Most companies that propose plants already growing in hydroponics are those that rent them out for office buildings. And usually, you can’t buy them in retail.
There two alternatives:
- sow your own hydroponic plants (see article Sow plants to grow hydroponically)
- transfer plants growing in soil to hydroponics
When a plant is transferred to hydroponics, it must develop new roots and this takes a lot of energy. It is a huge shock to the plant and a few precautions are required for a successful transfer.
The plant you wish to transfer must be healthy. After all, it must develop a whole new root system which is adapted to growing in water and it takes quite some time to do this. This takes energy and during the formation of the new root system, the plant does not get much nutrition.
No pests or infections:
If the plant has pests, fungal or any other infection, it is not strong enough to endure the shock of the transfer to hydroponics.
Do this preferably in the spring, when plant growth resumes. Your plant will have time to develop the new root system before autumn, when growth slows down.
Be nice to your plant and keep it at room temperature. You may place it near a window where it can enjoy some sunlight and warmth. But not too hot, don’t place it in the scorching midday sun at a south window.
Washing of the roots:
The roots must be washed thoroughly to get rid of all the soil. Any residu of organic matter could rot in the hydroponics nutrient solution.
Do you need to transfer a whole plant?
No, you don’t need to transfer a whole plant: some plants are so easily propagated by cuttings in a glass of water that it will be much easier to use those cuttings in hydroponics instead of transferring the mother plant.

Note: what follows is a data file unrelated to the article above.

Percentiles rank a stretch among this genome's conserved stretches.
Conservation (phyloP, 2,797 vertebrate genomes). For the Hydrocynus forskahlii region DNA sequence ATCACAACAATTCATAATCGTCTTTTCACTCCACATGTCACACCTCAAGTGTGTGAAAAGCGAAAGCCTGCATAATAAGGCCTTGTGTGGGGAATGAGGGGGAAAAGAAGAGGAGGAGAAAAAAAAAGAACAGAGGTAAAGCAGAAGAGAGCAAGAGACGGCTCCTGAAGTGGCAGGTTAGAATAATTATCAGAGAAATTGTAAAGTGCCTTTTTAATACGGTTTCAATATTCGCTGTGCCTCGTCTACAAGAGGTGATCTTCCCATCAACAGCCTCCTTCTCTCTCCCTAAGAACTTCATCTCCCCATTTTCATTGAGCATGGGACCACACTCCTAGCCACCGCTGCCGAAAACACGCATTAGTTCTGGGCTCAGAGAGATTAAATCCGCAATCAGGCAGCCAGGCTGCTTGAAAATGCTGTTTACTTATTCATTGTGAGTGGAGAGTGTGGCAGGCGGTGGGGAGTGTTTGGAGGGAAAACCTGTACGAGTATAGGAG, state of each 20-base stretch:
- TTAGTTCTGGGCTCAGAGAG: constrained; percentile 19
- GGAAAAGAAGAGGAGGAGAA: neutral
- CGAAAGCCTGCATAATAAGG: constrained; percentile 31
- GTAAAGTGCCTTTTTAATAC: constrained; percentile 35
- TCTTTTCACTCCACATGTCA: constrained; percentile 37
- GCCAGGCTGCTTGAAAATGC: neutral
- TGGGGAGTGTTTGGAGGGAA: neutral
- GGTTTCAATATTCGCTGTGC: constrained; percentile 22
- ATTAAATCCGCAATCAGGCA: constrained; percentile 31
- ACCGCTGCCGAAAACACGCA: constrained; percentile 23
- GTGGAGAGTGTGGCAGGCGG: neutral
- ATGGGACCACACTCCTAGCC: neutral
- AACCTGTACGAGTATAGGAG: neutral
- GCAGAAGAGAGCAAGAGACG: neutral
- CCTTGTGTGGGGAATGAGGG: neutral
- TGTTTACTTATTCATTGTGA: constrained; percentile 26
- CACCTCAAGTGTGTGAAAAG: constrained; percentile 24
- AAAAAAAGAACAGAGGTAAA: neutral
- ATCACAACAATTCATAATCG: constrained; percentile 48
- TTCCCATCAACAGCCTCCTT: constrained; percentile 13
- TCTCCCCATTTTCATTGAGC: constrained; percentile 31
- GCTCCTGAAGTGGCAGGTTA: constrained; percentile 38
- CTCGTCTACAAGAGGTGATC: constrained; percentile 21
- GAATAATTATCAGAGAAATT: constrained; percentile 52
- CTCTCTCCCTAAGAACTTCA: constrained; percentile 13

How to transfer the plant?
Remove the plant from its pot.
Shake as much soil as possible from the root ball above a newspaper or bag.
Remove the rest of the soil between the roots by prying gently with yours fingers.
Immerse the root ball in water in a pot and wash as much soil as possible off the roots by gently rocking it back and forth in the water.
Change the water and repeat if necessary.
Rince thoroughly under running water.
Remove the dead roots (the black parts).
Place the tube that will hold the gauge and add a layer of clay pellets at the bottom of the pot.
Place the plant on that bottom layer and fill the pot with clay pellets. Shake the pot so that the pellets fill the gaps between the roots.
Now it is time to install the gauge in the tube (here a straw, see How to build a water gauge for passive hydroponics).
Cut the gauge level with the top of the tube.
This represents the minimum level of nutrient solution.
Fill the pot with nutrient solution up to 1/3 of the height of the pot.
Now your plant is ready to find a nice spot.
Optionally, the plant may be covered with a plastic bag to avoid dehydration the first few weeks, until new root have formed.